But now, there is an obvious difficulty. The astrologos, according to the Prosodies' own showing, is equal to five short syllables, and the trochee to three- yet, in the line quoted, these two feet are equal. They occupy, precisely, the same time. In fact, the whole music of the line depends upon their being made to occupy the same time. The Prosodies then, have demonstrated what all mathematicians have stupidly failed in demonstrating- that three and five are one and the same thing. After what I have already said, however, about the bastard trochee and the bastard iambus, no one can have any trouble in understanding that many are the is of similar character. It is merely a bolder variation than usual from the routine of trochees, and introduces to the bastard trochee one additional syllable. But this syllable is not short. That is, it is not short in the sense of "short" as applied to the final syllable of the ordinary trochee, where the word means merely the half of long.

In this case (that of the additional syllable) "short," if used at all, must be used in the sense of the sixth of long. And all the three final syllables can be called short only with the same understanding of the term. The three together are equal only to the one short syllable (whose place they supply) of the ordinary trochee. It follows that there is no sense in accenting these syllables with [a crescent placed with the curve to the bottom]. We must devise for them some new character which shall denote the sixth of long. Let it be the crescent placed with the curve to the left. The whole foot (many are the) might be called a quick trochee.

We now come to the final division (me) of Mr. Cranch's line. It is clear that this foot, short as it appears, is fully equal in time to each of the preceding. It is, in fact, the caesura- the foot which, in the beginning of this paper, I called the most important in all verse. Its chief office is that of pause or termination; and here- at the end of a line- its use is easy, because there is no danger of misapprehending its value. We pause on it, by a seeming necessity, just so long as it has taken us to pronounce the preceding feet, whether iambuses, trochees, dactyls, or anapaests. It is thus a variable foot, and, with some care, may be well introduced into the body of a line, as in a little poem of great beauty by Mrs. Welby:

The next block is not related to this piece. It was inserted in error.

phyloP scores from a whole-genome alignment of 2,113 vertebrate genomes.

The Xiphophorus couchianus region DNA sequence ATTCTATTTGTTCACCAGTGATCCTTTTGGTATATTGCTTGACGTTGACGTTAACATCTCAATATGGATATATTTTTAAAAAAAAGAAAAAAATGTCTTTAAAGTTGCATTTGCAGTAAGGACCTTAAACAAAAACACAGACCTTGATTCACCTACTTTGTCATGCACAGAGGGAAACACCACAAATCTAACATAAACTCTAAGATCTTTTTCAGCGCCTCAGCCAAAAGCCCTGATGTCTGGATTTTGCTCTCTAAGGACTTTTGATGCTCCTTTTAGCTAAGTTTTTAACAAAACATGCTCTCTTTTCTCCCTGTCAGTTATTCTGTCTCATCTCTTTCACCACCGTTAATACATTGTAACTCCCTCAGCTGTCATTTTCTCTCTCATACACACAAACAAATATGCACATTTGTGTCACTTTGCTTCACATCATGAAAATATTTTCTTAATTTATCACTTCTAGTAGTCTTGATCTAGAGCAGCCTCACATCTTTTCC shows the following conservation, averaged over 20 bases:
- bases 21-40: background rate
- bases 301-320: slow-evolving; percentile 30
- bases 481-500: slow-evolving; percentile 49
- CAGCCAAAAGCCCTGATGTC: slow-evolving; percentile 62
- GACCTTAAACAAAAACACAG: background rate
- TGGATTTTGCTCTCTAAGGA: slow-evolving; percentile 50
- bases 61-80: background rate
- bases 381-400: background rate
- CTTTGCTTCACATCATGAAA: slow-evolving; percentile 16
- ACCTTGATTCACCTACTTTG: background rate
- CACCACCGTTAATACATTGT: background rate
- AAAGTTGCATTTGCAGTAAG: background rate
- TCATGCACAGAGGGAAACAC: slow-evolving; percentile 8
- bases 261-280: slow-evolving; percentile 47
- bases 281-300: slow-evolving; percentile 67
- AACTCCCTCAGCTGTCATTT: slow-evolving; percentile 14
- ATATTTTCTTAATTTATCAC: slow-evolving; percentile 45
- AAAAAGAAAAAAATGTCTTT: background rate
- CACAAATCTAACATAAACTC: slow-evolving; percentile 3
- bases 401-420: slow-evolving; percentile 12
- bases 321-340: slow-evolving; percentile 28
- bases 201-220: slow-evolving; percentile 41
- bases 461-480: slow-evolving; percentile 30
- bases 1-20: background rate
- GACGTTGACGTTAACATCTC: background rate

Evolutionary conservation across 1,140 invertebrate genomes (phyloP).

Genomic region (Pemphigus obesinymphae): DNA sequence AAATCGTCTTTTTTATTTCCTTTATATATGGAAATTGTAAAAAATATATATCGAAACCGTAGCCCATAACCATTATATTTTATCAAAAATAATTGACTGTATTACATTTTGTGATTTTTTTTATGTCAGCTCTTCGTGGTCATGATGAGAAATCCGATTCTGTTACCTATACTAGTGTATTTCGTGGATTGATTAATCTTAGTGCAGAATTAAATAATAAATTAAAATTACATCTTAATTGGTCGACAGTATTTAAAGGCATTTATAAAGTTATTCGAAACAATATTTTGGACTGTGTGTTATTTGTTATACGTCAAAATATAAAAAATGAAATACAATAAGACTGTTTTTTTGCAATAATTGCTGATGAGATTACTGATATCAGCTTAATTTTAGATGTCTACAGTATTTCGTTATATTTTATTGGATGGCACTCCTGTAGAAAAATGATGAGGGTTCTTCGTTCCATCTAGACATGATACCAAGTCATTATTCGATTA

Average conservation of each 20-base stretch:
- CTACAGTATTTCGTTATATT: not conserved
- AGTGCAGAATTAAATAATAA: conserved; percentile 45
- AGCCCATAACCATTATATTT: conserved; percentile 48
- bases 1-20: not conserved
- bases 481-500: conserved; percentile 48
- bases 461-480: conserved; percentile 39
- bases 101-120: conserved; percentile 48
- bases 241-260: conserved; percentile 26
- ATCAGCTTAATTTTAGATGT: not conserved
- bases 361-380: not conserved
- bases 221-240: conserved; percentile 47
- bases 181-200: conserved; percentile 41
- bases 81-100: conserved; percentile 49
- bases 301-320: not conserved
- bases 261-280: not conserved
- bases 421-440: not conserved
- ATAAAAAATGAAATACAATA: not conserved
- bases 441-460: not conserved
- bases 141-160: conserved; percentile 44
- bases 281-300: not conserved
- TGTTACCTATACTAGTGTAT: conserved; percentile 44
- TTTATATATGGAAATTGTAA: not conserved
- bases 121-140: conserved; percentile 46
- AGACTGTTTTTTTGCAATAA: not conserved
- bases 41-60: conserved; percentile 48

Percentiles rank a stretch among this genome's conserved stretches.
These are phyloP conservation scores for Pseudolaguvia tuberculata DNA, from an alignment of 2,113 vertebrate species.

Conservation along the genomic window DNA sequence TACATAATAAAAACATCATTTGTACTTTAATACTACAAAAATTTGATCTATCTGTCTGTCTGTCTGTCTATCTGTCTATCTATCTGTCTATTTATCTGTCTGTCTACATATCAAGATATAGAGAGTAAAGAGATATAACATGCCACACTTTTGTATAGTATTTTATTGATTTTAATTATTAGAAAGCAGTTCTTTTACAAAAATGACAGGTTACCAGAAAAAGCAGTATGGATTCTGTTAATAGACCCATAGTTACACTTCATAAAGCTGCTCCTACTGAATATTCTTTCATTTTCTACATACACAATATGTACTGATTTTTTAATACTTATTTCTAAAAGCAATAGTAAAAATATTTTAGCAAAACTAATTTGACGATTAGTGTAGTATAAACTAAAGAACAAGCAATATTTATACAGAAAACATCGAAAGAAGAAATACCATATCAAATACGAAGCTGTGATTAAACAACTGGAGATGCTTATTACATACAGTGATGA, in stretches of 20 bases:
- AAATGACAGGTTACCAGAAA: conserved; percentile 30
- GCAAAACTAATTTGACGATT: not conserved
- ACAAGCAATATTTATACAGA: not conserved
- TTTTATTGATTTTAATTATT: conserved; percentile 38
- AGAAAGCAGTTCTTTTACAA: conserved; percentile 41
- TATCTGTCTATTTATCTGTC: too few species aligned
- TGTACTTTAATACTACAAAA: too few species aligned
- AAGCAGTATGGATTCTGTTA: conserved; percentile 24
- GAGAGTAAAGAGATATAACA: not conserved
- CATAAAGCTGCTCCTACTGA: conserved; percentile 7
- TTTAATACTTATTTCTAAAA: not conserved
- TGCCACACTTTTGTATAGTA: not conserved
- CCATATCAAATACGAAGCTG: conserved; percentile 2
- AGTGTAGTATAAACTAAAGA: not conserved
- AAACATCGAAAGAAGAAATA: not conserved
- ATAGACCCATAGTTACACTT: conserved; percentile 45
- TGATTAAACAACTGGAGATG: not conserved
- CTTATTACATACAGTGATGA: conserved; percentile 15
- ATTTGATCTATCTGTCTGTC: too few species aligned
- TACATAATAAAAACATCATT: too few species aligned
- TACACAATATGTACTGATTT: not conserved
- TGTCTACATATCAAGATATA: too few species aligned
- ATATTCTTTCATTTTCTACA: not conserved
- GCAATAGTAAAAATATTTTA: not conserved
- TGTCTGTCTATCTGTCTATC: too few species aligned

I have / a lit / tle step / son / of on / ly three / years old. /
Here we dwell on the caesura, son just as long as it requires us to pronounce either of the preceding or succeeding iambuses. Its value, therefore, in this line, is that of three short syllables. In the following dactylic line its value is that of four short syllables.
            Pale as a / lily was / Emily / [Gray]. /
I have accented the caesura with brackets by way of expressing this variability of value.

I observed just now that there could be no such foot as one of two short syllables. What we start from in the very beginning of all idea on the topic of verse, is quantity, length. Thus when we enunciate an independent syllable it is long, as a matter of course. If we enunciate two, dwelling on both we express equality in the enunciation, or length, and have a right to call them two long syllables. If we dwell on one more than the other, we have also a right to call one short, because it is short in relation to the other. But if we dwell on both equally, and with a tripping voice, saying to ourselves here are two short syllables, the query might well be asked of us- "in relation to what are they short?" Shortness is but the negation of length. To say, then, that two syllables, placed independently of any other syllable, are short, is merely to say that they have no positive length, or enunciation- in other words, that they are no syllables- that they do not exist at all. And if, persisting, we add anything about their equality, we are merely floundering in the idea of an identical equation, where, x being equal to x, nothing is shown to be equal to zero. In a word, we can form no conception of a pyrrhic as of an independent foot. It is a mere chimera bred in the mad fancy of a pedant.